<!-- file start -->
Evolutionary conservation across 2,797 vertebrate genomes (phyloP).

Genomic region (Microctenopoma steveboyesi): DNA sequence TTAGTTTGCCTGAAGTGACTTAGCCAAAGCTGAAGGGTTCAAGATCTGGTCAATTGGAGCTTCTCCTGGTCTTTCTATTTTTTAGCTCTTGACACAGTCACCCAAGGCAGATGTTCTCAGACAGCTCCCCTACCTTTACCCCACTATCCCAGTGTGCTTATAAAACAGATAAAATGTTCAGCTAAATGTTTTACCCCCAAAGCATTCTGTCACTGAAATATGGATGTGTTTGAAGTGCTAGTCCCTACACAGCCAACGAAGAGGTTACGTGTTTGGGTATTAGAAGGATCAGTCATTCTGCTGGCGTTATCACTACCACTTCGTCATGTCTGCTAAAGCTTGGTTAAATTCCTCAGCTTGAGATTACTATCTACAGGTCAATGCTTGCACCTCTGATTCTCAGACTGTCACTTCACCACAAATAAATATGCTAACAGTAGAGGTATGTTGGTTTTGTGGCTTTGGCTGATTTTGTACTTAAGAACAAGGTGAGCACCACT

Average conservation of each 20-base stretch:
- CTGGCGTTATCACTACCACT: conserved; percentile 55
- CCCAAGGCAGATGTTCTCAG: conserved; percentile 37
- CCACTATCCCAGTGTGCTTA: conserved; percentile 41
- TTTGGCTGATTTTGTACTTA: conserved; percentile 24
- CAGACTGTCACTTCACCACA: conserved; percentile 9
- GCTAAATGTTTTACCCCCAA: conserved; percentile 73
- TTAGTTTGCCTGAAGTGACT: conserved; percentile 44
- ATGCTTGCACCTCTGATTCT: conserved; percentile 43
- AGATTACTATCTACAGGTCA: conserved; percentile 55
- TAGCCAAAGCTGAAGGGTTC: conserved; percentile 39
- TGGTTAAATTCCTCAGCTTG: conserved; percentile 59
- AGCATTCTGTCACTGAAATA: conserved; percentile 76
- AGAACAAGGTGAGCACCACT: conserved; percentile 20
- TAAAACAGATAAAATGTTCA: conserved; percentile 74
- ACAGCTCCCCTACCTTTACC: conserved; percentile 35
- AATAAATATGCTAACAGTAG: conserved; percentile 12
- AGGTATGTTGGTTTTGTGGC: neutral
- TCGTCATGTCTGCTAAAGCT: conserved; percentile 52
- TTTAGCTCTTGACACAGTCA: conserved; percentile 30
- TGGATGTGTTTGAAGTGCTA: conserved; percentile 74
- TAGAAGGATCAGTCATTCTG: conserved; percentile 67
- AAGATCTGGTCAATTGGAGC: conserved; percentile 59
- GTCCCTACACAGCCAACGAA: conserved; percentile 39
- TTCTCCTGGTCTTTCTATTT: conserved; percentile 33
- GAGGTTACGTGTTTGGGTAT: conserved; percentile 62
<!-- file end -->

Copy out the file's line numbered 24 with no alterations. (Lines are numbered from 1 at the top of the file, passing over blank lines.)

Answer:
- TAGAAGGATCAGTCATTCTG: conserved; percentile 67